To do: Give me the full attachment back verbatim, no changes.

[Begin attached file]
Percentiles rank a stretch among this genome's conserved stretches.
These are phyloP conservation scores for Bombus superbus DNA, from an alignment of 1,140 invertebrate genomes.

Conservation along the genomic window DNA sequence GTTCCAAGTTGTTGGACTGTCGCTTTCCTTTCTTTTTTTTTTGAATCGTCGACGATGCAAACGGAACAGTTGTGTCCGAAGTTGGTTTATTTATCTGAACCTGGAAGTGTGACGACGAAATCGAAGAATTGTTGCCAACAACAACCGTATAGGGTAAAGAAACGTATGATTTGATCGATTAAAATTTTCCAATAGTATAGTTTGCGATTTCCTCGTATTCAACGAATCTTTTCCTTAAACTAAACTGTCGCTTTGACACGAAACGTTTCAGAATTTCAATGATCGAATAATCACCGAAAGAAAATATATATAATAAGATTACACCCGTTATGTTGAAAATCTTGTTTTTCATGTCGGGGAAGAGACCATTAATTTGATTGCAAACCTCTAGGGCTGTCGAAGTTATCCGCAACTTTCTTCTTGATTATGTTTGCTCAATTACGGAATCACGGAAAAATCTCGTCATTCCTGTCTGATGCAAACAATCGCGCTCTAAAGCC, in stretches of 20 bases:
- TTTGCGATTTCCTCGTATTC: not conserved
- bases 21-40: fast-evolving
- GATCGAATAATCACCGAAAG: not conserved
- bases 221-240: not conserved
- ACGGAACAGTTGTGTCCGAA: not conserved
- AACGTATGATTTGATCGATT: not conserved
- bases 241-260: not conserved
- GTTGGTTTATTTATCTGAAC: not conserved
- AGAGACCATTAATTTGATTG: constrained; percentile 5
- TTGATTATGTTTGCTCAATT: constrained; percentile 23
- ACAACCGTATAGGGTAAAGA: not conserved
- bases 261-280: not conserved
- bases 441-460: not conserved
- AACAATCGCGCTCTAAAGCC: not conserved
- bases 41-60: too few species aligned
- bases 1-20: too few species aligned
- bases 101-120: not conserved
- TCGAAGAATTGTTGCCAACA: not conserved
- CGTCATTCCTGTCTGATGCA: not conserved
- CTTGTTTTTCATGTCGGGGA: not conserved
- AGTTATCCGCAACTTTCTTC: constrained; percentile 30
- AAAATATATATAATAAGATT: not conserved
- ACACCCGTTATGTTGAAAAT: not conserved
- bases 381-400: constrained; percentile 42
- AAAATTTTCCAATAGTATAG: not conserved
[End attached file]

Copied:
Percentiles rank a stretch among this genome's conserved stretches.
These are phyloP conservation scores for Bombus superbus DNA, from an alignment of 1,140 invertebrate genomes.

Conservation along the genomic window DNA sequence GTTCCAAGTTGTTGGACTGTCGCTTTCCTTTCTTTTTTTTTTGAATCGTCGACGATGCAAACGGAACAGTTGTGTCCGAAGTTGGTTTATTTATCTGAACCTGGAAGTGTGACGACGAAATCGAAGAATTGTTGCCAACAACAACCGTATAGGGTAAAGAAACGTATGATTTGATCGATTAAAATTTTCCAATAGTATAGTTTGCGATTTCCTCGTATTCAACGAATCTTTTCCTTAAACTAAACTGTCGCTTTGACACGAAACGTTTCAGAATTTCAATGATCGAATAATCACCGAAAGAAAATATATATAATAAGATTACACCCGTTATGTTGAAAATCTTGTTTTTCATGTCGGGGAAGAGACCATTAATTTGATTGCAAACCTCTAGGGCTGTCGAAGTTATCCGCAACTTTCTTCTTGATTATGTTTGCTCAATTACGGAATCACGGAAAAATCTCGTCATTCCTGTCTGATGCAAACAATCGCGCTCTAAAGCC, in stretches of 20 bases:
- TTTGCGATTTCCTCGTATTC: not conserved
- bases 21-40: fast-evolving
- GATCGAATAATCACCGAAAG: not conserved
- bases 221-240: not conserved
- ACGGAACAGTTGTGTCCGAA: not conserved
- AACGTATGATTTGATCGATT: not conserved
- bases 241-260: not conserved
- GTTGGTTTATTTATCTGAAC: not conserved
- AGAGACCATTAATTTGATTG: constrained; percentile 5
- TTGATTATGTTTGCTCAATT: constrained; percentile 23
- ACAACCGTATAGGGTAAAGA: not conserved
- bases 261-280: not conserved
- bases 441-460: not conserved
- AACAATCGCGCTCTAAAGCC: not conserved
- bases 41-60: too few species aligned
- bases 1-20: too few species aligned
- bases 101-120: not conserved
- TCGAAGAATTGTTGCCAACA: not conserved
- CGTCATTCCTGTCTGATGCA: not conserved
- CTTGTTTTTCATGTCGGGGA: not conserved
- AGTTATCCGCAACTTTCTTC: constrained; percentile 30
- AAAATATATATAATAAGATT: not conserved
- ACACCCGTTATGTTGAAAAT: not conserved
- bases 381-400: constrained; percentile 42
- AAAATTTTCCAATAGTATAG: not conserved